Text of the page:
I must say that I get a lot of comments from people (bus and taxi drivers, store keepers, hospital staff etc.) who remark that Opal is a very well behaved dog. I would agree, given what I’ve heard about other guide dogs, much to my surprise and horror.  Sure, Opal has been known to lick women’s bare feet in public when I’m not paying attention.  Her passion for soft and fuzzy things has overwhelmed her more than once too; she stole a ladies gloves off a seat at the ferry terminal once, and she has tried to boost a stuffed animal or two from Walmart’s and other stores. Ok, so maybe she has also shredded a basket  (‘off the job’) and torn several pairs of my panties into confetti. At least I caught up with her when she tried to destroy my bra, in time to rescue it. See a pattern here? Oral fixation…jaws and tongue in action? Like many labs, she loves to carry stuff. The first thing she does when  her ‘saddle’ (harness) comes off at home, is to pick up the nearest object that will fit in her mouth and run like a dog possessed.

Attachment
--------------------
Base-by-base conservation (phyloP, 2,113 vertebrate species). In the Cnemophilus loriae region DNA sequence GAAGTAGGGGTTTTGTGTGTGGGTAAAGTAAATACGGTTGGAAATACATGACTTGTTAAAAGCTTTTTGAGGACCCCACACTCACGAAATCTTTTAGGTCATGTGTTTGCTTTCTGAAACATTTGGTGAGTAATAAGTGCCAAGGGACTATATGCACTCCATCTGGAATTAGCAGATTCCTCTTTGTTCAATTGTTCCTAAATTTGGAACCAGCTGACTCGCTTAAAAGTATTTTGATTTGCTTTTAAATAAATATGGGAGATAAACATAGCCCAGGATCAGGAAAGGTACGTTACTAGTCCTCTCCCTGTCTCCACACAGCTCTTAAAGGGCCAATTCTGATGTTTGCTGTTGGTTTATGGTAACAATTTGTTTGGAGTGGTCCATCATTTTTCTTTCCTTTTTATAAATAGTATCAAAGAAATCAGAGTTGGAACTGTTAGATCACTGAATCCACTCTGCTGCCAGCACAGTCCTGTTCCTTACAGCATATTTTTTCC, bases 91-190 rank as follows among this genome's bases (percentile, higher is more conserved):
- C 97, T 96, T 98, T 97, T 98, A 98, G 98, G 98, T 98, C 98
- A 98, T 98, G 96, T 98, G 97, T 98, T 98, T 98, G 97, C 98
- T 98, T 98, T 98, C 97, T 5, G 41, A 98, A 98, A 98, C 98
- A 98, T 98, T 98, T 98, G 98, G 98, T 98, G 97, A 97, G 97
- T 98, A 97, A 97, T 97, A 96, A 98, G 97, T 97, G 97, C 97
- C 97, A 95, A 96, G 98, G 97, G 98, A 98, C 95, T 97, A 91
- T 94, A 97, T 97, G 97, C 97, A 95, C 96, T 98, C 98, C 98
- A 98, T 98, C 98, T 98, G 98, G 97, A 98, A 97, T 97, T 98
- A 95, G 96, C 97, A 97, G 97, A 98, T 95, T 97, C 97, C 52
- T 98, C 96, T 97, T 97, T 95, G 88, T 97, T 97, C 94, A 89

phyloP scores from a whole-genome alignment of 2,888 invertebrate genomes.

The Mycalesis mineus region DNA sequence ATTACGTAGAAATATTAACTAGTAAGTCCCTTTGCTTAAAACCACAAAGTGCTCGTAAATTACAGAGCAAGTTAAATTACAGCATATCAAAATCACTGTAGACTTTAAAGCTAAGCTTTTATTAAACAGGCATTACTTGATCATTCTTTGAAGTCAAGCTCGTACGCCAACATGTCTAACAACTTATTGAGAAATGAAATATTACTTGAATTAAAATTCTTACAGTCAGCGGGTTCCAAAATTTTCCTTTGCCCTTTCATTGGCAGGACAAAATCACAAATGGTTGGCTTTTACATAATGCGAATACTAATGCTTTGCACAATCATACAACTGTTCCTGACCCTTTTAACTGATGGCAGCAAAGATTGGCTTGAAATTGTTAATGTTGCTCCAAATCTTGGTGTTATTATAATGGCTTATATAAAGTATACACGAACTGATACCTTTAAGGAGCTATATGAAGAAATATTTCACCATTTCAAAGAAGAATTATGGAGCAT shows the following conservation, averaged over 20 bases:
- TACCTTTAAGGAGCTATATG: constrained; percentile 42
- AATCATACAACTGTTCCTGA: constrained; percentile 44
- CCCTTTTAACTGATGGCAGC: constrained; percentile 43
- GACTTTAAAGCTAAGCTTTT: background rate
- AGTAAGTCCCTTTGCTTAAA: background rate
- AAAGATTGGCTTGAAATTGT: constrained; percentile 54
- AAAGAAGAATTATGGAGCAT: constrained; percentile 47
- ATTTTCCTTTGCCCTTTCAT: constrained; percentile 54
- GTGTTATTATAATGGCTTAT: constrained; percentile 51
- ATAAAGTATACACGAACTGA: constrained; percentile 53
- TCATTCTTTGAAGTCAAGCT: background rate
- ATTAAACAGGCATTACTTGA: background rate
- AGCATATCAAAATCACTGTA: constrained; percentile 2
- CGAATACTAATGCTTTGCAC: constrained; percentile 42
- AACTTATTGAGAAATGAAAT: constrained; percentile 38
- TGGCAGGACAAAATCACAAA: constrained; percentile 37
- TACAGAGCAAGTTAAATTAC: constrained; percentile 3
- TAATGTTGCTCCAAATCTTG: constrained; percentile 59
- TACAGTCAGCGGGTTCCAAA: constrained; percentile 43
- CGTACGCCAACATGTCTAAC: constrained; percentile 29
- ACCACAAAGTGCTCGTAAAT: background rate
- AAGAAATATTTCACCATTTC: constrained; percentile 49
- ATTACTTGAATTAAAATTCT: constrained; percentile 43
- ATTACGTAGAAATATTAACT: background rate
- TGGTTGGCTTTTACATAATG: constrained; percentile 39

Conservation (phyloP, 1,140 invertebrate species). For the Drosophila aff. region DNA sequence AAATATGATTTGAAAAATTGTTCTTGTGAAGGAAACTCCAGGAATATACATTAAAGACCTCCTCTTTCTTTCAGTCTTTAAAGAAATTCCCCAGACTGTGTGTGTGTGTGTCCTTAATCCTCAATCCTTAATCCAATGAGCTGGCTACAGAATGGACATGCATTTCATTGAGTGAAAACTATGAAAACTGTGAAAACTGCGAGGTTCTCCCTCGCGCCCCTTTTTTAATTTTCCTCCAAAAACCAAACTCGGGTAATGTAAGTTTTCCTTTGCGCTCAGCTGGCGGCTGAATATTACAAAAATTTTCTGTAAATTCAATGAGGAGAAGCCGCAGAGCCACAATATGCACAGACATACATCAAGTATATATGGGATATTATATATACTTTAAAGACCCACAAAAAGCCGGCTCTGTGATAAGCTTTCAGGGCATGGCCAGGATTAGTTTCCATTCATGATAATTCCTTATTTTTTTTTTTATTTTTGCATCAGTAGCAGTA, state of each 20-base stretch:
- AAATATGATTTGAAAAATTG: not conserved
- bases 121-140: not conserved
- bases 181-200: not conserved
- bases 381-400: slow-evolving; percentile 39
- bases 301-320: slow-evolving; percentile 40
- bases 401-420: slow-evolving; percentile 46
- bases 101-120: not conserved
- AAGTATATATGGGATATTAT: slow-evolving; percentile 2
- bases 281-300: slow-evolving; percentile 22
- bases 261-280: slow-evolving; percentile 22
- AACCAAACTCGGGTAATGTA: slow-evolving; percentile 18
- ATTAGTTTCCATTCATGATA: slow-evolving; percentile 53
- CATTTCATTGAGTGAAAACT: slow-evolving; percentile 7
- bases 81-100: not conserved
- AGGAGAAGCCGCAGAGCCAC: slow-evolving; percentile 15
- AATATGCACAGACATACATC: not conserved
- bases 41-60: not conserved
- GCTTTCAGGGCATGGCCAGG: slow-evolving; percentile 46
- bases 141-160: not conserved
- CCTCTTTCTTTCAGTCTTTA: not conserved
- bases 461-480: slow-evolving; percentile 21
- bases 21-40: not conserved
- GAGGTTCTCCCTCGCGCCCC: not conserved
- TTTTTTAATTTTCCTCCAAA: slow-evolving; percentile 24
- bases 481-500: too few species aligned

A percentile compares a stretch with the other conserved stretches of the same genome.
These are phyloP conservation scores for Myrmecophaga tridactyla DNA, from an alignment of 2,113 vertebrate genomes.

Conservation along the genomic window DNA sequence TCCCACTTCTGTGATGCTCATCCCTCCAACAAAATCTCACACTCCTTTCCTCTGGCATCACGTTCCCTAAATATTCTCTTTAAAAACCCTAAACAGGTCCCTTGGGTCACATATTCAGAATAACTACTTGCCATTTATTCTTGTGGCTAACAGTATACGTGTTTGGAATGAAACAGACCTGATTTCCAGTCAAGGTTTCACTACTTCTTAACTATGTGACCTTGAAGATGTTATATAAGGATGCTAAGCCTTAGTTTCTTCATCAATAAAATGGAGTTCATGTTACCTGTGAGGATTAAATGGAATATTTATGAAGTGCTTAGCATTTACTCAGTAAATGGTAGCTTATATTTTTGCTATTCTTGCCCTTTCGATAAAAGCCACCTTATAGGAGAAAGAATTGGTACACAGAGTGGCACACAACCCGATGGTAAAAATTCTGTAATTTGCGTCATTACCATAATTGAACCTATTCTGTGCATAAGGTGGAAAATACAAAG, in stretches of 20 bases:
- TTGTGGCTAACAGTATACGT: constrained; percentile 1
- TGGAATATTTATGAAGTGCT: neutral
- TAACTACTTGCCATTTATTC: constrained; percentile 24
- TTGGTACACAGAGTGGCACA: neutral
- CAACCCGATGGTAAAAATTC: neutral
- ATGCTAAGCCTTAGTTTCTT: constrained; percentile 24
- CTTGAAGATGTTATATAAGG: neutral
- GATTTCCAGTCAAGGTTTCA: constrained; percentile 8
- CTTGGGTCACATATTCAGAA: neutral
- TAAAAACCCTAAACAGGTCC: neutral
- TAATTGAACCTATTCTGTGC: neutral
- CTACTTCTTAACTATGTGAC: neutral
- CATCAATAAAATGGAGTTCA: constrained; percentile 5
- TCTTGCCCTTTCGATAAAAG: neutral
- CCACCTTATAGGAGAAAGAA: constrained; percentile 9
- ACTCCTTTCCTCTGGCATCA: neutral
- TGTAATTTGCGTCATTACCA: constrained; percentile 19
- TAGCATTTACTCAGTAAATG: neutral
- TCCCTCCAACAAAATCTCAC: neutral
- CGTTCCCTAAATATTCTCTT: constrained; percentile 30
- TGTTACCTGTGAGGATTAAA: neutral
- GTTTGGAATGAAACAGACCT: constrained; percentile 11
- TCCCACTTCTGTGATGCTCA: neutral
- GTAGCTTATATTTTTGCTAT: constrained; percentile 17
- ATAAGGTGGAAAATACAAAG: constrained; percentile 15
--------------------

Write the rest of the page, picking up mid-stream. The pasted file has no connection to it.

I have said this more than once: Dogs are a lot like kids. They are opportunistic.  They need good structure, routine  and enforced rules in order to behave like good dogs. I think that most of the stories I hear from cab and bus drivers about guide dogs jumping around, barking, annoying the driver or passengers (!!!!) in their vehicles, is not about a ‘guide dog being bad’.  Nope. It’s about a handler that does not ‘sort their dog out’. These are the handlers that give the rest of us a bad name by allowing the public to develop a negative impression of guide dogs. I have been at functions with other people who had guide dogs, in one instance, 35 blind people and handlers. All  were relatively very well behaved (even the people). I have also been at meetings, and parties where only one other guide dog and handler were present, where  I became irritated beyond belief (the handler irritated ME, the dog irritated Opal), ’cause the handler was asleep at the switch and not paying attention to, or doing anything about his wandering and misbehaving dog.